Attachment Dutch electronics company Philips planned to release a Donkey Kong game for the CD-i as part of the deal with Nintendo that led to the release of Hotel Mario, Link: The Faces of Evil, Zelda: The Wand of Gamelon, and Zelda's Adventure. The Donkey Kong game's existence was alluded to in two "Gaming Gossip" articles by Electronic Gaming Monthly as well as a trade ad which depicted Donkey Kong exiting a limousine alongside Mario, Link, and Zelda. However, more concrete evidence for the game's existence didn't emerge until former Riedel Software Productions employee Adrian Jackson-Jones included a post on his LinkedIn page stating that he programmed the engine for it (the LinkedIn post incorrectly cites Australian visual effects studio Rising Sun Pictures due to them sharing initials). This information was then brought to public attention in 2022 by the LostMediaWiki, a website which documents searches for lost or otherwise publicly unavailable works.

An investigation by Time Extension led to writer John Szczepaniak getting in contact with both Jackson-Jones and Riedel Software Productions owner Michael J. Riedel. Both parties have little memory of the Donkey Kong game due to the amount of time that passed and the company's habit of erasing their data for cancelled projects. Additionally, Jackson-Jones revealed that due to a memory disorder, he recalls little about the game other than his direct experiences programming it. Despite this, Jackson-Jones was able to confirm his involvement with the Donkey Kong game, stating that one of the biggest difficulties during development was the CD-i's memory limitations, which were circumvented by only loading in assets that would be visible on-screen, using the player's movement to determine what to put into memory.

Additional investigations by DidYouKnowGaming further revealed that the Donkey Kong CD-i game was intended to be a side-scrolling title similar to the later Donkey Kong Country series. According to an anonymous Riedel Software Productions employee who served as a lead animator for the game, development quickly stalled before June 1993, never making it past initial storyboards due to the CD-i's technical limitations and Philips' inexperience with the video game industry (contrary to Electronic Gaming Monthly's claims that it would be a sequel to the original arcade game and that it would be ready by 1994).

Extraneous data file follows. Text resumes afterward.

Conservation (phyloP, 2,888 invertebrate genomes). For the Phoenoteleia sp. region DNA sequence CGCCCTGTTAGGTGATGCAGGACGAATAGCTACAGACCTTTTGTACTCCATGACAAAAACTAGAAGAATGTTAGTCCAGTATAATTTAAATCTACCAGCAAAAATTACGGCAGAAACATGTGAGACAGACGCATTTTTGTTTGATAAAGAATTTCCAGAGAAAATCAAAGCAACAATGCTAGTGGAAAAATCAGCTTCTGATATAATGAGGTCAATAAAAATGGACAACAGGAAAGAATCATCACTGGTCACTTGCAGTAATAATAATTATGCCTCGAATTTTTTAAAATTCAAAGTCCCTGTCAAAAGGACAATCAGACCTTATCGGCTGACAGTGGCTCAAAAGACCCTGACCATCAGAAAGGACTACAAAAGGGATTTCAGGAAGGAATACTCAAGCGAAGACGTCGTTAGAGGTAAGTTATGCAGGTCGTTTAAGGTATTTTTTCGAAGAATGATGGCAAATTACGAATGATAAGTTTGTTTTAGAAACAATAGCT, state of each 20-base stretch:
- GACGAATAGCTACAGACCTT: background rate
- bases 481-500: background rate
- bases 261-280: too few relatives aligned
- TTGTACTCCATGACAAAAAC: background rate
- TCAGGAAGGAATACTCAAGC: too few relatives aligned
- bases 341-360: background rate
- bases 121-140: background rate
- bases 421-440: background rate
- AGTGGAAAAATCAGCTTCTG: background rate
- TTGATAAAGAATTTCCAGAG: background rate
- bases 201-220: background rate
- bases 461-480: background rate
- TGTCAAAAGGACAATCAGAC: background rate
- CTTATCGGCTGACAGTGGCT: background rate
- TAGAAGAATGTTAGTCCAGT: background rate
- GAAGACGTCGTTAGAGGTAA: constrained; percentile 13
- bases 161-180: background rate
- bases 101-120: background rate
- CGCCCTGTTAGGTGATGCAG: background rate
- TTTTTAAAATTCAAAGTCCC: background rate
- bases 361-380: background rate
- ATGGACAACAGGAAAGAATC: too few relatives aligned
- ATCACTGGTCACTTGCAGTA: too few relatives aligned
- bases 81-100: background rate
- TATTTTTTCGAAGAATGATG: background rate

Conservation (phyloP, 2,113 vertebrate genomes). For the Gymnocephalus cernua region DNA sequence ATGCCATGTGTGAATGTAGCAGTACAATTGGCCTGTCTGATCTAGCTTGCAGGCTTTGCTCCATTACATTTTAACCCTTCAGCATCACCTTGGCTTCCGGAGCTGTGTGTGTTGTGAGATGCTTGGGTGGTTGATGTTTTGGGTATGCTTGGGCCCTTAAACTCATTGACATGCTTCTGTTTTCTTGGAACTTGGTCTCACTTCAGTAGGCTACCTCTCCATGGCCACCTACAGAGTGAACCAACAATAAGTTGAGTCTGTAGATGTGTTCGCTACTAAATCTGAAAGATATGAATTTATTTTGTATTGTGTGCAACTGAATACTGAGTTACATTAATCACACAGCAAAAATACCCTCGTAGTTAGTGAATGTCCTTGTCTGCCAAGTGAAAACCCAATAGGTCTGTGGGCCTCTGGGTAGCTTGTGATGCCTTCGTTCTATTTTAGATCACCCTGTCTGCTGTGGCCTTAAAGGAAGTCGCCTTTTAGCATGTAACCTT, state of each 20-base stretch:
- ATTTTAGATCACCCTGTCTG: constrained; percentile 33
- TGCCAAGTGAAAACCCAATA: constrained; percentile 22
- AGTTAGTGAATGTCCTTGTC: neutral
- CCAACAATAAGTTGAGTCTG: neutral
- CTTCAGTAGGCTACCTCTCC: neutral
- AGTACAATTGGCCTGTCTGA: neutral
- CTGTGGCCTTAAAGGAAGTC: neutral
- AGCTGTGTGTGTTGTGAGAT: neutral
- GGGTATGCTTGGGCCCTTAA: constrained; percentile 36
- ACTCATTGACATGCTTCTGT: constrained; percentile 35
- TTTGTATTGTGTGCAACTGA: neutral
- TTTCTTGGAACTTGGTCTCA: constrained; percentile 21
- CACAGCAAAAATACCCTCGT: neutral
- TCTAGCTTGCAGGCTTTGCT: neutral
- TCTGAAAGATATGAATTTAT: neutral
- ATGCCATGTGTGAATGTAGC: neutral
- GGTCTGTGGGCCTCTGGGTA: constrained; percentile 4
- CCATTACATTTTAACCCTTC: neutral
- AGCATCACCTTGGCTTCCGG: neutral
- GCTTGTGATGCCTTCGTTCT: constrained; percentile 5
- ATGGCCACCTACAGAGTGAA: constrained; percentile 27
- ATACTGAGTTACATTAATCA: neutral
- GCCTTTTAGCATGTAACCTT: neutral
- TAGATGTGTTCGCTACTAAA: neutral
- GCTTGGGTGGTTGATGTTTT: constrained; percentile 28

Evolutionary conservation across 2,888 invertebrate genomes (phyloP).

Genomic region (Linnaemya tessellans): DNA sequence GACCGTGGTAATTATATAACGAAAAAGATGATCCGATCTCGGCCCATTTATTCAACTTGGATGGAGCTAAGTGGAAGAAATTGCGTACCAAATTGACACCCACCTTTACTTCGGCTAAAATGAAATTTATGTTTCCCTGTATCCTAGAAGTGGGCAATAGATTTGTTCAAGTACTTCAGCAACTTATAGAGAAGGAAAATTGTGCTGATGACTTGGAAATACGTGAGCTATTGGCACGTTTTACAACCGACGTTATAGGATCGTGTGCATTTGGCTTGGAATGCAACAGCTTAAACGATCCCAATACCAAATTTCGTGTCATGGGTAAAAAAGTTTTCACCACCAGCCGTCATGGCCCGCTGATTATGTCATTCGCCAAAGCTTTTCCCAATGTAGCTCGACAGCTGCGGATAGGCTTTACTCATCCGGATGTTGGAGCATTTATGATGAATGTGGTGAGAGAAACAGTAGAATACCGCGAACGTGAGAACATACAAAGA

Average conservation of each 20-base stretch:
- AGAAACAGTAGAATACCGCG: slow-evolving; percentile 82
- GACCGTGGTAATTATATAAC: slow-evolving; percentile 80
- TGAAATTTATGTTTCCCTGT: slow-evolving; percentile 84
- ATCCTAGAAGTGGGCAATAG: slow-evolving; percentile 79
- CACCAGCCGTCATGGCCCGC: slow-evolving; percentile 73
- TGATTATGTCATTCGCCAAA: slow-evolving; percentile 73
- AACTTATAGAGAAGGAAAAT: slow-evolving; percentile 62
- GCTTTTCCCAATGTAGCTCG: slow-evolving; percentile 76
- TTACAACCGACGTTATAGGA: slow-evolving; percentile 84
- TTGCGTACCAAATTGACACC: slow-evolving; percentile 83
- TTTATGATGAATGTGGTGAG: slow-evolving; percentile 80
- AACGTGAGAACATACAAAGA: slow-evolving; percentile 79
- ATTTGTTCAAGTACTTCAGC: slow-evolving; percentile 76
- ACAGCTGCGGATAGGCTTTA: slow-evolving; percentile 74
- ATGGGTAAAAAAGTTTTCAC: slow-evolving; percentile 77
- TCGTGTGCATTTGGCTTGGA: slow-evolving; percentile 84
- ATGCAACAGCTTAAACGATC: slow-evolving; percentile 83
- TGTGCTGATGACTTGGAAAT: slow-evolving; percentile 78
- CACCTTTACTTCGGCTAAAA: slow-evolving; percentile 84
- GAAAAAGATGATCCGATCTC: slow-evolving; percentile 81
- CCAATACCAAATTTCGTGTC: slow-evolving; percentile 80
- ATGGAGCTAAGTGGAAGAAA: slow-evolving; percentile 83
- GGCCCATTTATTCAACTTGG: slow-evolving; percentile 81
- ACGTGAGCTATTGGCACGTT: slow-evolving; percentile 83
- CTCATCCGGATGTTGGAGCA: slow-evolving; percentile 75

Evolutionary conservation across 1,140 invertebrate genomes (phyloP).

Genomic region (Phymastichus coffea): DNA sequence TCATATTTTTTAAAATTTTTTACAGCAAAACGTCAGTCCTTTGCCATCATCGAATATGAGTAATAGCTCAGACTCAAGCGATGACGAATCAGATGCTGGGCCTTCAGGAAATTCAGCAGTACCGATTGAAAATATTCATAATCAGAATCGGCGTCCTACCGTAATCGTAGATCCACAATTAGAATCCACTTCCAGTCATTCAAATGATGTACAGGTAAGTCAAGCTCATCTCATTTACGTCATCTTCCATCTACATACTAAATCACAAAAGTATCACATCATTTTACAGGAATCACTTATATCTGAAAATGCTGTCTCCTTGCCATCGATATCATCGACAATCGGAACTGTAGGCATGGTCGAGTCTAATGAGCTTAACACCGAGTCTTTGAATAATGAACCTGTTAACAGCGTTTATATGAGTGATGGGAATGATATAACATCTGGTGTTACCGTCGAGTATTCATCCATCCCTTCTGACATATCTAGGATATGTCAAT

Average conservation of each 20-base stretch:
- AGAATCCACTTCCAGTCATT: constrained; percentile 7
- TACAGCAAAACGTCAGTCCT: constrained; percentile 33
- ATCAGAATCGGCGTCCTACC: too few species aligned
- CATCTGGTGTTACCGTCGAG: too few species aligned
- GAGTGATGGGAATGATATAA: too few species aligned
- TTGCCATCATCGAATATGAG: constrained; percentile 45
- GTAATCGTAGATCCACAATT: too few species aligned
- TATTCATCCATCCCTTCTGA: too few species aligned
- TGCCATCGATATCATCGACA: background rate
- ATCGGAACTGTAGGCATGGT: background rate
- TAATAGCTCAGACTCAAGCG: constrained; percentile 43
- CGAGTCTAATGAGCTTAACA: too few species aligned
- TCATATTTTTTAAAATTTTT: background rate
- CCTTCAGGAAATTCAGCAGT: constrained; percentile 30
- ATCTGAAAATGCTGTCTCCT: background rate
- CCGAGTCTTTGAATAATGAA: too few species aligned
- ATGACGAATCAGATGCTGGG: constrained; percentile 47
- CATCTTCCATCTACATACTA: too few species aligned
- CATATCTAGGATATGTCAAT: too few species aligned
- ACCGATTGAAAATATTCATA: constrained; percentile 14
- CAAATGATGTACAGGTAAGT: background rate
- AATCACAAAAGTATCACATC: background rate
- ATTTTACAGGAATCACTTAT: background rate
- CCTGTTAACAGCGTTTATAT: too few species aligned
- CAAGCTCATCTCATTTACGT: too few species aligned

person VinchVolt calendar_month September 17, 2023
subdirectory_arrow_right Super Smash Bros. (Franchise)
Attachment Though Donkey Kong's neutral special Giant Punch has no specific origin, Donkey Kong performs a similar wind-up punch in "Bad Hair Day", the first episode of the 1997 animated series "Donkey Kong Country", which first aired 17 months prior to the Japanese release of Super Smash Bros.
Attachment Although King K. Rool's motivation for stealing Donkey Kong's banana hoard has never been officially confirmed, two theories have been brought up by former Rare employee Leigh Loveday: either K. Rool steals them because he likes bananas, or he wants Donkey Kong to starve to death so that K. Rool can occupy his treehouse.

The former theory is backed up by the instruction manual for Donkey Kong Country stating that the Kremlings steal the bananas for their rich nutritional value in potassium and Vitamin A, and by artwork drawn by Steve Mayles on Playtonic Games's Twitter page, which shows K. Rool sitting next to Gruntilda from Banjo-Kazooie on a pile of bananas while reading a book titled "101 Banana Recipes."

The latter theory is only supported by the game DK: Jungle Climber where K. Rool mentions how much he despises bananas.
person NintendOtaku calendar_month September 18, 2023
subdirectory_arrow_right Donkey Kong Country (Game)